Why not? Skiing down is no sillier than climbing up it. In fact it brings a nice symmetry to Everest's mad dream. One could say it sort of justifies the deadly and unnecessary climb up. In 1970, long before conquering Everest was a routine leisure event, Japanese champion ski racer Yuichiro Miura decided he needed to climb up so he could ski down. He became obsessed with the idea. It took years of preparations, a huge team of scientists, and 600 overloaded Nepali and Sherpa porters to haul all the gear, food, and cameras needed to make this crazy wish come true. It wasn't an expedition, it was an invasion. Higher into the snow Miura's obsession to ski down Everest cost the lives of 6 men on his team.
This film is hypnotic and meditative. What starts out as a gonzo prank turns into an introspective zen journey, in part because of the cost of his achievement. This moody film is the complete opposite of any ski movie made since. There's no exultation, no hurrah, no high-five grandstanding. Instead Yuichiro Miura grapples with his own will, fear, and ambition. He begins to wonder whether any achievement is worth the sacrifices, even when freely given. He escapes the circle of questioning by skiing down. This film might be better titled Zen and the Art of Daring. It's powerful, spooky.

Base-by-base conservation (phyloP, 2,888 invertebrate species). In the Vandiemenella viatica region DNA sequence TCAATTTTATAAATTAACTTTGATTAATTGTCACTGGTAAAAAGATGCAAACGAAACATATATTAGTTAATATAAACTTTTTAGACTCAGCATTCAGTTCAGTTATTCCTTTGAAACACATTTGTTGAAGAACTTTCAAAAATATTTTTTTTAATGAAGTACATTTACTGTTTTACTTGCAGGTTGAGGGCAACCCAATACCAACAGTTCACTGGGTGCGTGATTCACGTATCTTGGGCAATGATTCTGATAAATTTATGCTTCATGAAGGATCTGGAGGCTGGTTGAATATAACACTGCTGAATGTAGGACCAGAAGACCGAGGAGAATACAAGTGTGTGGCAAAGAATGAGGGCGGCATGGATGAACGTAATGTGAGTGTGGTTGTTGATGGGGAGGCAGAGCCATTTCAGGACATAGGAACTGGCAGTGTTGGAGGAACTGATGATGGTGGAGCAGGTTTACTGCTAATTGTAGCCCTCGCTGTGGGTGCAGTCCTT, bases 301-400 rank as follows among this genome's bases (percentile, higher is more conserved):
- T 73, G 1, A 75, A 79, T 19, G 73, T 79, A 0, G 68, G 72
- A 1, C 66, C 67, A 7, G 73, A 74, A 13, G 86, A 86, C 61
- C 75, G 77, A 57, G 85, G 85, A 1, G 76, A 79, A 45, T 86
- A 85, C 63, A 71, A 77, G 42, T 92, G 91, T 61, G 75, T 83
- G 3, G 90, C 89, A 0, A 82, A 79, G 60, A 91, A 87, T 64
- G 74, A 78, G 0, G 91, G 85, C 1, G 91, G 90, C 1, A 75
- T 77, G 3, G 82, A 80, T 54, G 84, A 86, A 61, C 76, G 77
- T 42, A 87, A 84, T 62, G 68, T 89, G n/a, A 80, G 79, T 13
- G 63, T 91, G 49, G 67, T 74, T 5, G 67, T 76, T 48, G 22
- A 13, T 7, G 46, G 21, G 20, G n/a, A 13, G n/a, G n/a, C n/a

The Man Who Skied Down Everest
Directed by Bruce Nyznik, Lawrence Schiller
1975, 90 min.
Rent from Netflix
Available from Amazon